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Hi-C experiments study how genomes fold in 3D, generating contact maps containing features as small as 20bp and as large as 200-Mb. Here we introduce Juicebox, a tool for exploring Hi-C and other contact map data. Juicebox allows users to zoom in and out of Hi-C maps interactively, just as a user of Google Earth might zoom in and out of a geographic map. Maps can be compared to one another, or to 1D tracks or 2D feature sets.
Hi-C is a widely employed method for studying how genomes are folded in three dimensions (Rao et al., 2014). In Hi-C, DNA loci that are spatially proximate in a system of interest (such as a cell nucleus or an in vitro DNA preparation) are ligated to one another and sequenced. This results in a Hi-C contact map: a list of pairs of genomic positions that were adjacent to each other in three-dimensional (3D) space. Typically, the pairwise interactions produced by Hi-C experiments are visualized as a heatmap: the linear genome is partitioned into loci of a fixed size, or resolution (e.g., 1-Mb or 1-Kb) and each entry in the two-dimensional (2D) heatmap corresponds to the number of contacts observed between a pair of loci during the experiment.
Developing adequate visualizations for Hi-C heatmaps is a challenge, because the size of the meaningful biological features they contain ranges over at least seven orders of magnitude: from loops anchored at 20-bp CTCF sites to territories that extend across 200-Mb chromosomes. At the highest meaningful resolutions, published Hi-C heatmaps contain trillions of entries, and only a tiny portion can be displayed at any given time. At coarser resolutions, more of the map can be shown, but the fine structure can no longer be resolved.
Several Hi-C visualization systems exist. Like a paper atlas, these browsers show the map at a single resolution (typically either 1-Mb or 100-Kb), either in its entirety (Servant et al., 2012; Paulsen et al., 2014; Lieberman-Aiden et al., 2009) or very close to the diagonal (Zhou et al., 2013). Users cannot zoom in and out in real time. Also, most of these systems are designed to show specific, previously published datasets, and they do not allow users to visualize their own experiments.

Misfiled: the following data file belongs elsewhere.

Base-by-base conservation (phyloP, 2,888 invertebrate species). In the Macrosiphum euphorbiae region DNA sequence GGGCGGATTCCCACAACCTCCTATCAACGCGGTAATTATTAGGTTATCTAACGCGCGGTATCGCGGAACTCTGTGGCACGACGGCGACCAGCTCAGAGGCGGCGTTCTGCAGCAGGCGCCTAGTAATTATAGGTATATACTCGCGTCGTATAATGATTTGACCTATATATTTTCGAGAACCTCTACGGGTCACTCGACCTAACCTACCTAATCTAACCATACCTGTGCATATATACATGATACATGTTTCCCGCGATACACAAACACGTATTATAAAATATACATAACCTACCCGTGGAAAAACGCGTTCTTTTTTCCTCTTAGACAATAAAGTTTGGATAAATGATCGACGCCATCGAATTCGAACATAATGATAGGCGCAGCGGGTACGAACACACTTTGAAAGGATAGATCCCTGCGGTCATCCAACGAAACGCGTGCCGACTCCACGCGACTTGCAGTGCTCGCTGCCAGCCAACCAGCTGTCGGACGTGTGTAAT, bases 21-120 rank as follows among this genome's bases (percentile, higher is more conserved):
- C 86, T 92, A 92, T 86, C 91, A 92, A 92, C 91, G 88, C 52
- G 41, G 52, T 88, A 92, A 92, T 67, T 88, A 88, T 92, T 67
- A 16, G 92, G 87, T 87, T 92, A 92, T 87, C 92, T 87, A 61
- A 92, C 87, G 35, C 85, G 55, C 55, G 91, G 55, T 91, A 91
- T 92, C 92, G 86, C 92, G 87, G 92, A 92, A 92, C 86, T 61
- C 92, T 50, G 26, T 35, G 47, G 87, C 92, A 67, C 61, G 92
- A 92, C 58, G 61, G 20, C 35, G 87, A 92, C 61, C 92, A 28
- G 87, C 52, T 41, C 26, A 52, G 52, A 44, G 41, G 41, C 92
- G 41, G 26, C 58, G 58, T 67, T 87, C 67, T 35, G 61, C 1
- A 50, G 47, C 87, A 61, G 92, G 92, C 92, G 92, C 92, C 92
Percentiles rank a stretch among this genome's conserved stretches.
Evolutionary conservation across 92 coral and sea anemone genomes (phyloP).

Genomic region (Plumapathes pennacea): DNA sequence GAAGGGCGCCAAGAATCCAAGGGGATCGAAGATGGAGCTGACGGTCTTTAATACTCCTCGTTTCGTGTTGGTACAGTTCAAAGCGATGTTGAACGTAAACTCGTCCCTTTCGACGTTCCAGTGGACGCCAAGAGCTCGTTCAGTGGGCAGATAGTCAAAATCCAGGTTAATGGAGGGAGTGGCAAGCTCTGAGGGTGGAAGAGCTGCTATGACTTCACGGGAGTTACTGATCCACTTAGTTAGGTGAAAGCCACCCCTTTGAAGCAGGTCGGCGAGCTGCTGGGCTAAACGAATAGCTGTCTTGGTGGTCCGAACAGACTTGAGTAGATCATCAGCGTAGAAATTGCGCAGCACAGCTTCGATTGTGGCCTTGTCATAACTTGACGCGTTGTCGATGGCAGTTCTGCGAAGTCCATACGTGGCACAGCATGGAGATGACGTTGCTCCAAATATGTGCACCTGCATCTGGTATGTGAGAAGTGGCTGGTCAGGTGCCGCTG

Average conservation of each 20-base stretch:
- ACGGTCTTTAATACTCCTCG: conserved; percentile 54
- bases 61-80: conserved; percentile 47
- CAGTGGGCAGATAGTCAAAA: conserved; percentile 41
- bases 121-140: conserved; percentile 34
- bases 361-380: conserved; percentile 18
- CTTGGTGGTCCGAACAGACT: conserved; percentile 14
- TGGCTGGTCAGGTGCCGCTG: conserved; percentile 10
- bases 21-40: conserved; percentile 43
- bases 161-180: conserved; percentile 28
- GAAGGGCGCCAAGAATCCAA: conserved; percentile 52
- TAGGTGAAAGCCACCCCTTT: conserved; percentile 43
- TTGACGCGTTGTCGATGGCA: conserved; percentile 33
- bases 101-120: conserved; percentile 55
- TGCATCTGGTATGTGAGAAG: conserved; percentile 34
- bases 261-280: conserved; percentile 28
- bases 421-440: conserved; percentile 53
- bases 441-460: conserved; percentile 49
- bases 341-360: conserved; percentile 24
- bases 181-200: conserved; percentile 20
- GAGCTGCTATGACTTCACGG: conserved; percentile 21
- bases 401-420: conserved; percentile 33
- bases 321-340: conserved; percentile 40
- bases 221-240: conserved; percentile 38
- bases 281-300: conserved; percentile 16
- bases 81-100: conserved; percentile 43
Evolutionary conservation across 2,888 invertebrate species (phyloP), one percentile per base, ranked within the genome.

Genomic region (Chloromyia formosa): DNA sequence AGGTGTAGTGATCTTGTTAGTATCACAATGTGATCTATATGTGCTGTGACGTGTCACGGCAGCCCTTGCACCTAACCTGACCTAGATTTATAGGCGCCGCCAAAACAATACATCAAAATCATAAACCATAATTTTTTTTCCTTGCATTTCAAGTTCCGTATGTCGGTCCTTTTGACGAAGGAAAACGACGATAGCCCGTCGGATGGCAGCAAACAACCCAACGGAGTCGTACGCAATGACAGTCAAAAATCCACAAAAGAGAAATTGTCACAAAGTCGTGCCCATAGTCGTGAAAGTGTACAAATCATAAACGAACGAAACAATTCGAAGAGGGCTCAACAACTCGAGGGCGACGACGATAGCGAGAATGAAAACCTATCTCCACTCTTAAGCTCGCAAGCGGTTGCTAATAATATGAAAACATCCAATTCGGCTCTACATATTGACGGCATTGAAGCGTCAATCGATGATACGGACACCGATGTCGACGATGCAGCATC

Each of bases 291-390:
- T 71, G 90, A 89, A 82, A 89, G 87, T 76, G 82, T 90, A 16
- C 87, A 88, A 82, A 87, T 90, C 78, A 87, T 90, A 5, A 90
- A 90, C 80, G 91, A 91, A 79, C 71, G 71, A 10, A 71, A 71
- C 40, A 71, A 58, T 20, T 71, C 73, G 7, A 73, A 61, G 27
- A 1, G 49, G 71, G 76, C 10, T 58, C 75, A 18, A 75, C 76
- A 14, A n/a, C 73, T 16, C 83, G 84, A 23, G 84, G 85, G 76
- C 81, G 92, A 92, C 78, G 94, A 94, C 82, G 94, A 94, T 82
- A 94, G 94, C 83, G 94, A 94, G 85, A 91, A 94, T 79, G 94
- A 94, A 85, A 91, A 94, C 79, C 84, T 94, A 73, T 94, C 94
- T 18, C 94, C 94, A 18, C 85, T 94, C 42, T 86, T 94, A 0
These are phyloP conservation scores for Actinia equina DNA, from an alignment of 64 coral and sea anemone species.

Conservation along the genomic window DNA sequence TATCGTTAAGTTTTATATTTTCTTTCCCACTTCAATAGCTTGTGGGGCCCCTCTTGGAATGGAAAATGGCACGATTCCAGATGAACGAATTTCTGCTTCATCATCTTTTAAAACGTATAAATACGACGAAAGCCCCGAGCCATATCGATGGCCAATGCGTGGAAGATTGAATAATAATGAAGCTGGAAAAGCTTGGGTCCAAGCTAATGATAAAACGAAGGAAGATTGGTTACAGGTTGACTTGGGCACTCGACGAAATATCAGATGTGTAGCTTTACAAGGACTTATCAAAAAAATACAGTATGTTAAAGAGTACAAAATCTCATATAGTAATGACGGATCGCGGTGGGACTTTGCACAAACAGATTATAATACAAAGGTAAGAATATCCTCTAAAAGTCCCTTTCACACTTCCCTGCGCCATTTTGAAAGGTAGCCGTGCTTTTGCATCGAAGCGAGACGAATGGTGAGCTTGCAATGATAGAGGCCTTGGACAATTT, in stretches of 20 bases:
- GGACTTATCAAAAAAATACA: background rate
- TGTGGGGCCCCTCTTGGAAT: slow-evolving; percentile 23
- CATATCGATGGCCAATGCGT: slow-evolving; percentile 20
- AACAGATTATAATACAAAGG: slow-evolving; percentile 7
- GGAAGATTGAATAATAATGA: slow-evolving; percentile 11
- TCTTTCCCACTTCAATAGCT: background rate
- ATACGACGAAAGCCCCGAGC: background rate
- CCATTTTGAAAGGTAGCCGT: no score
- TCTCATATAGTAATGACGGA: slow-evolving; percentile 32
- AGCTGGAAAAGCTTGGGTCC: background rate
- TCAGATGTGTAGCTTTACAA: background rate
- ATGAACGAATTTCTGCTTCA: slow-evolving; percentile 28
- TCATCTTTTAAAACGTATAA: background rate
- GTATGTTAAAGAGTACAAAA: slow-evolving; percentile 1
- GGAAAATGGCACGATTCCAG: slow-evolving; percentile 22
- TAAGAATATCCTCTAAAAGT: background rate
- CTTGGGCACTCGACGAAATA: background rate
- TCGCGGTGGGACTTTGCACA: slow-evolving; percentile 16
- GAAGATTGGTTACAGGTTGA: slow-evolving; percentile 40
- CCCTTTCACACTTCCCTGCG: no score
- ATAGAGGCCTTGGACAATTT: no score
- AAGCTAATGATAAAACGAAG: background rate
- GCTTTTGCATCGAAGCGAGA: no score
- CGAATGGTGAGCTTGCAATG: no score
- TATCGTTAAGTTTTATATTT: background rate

Here we introduce Juicebox, a tool for exploring Hi-C data and contact maps in general (Figure 1). Juicebox allows users to explore Hi-C heatmaps interactively, zooming in and out just as a user of Google Earth might zoom in and out of a geographic map; it integrates many technologies developed for the Integrative Genomics Viewer (Robinson et al., 2011) with a broad ensemble of methods specifically designed for handling 2D contact data. Individual maps can be normalized (corrected for experimental bias), compared to one-dimensional (1D) tracks (such as gene tracks or chromatin immunoprecipitation sequencing [ChIP-seq] data), and compared to 2D feature lists (such as loop and domain annotations). Multiple maps can be browsed side by side simultaneously and compared with one another in various ways, revealing both conservation and variation across cell types and species. Users can create their own heatmaps to explore their own experiments (Durand et al., 2016). Juicebox was an invaluable tool in making biological discoveries across many size scales in our group’s recent paper (Rao et al., 2014).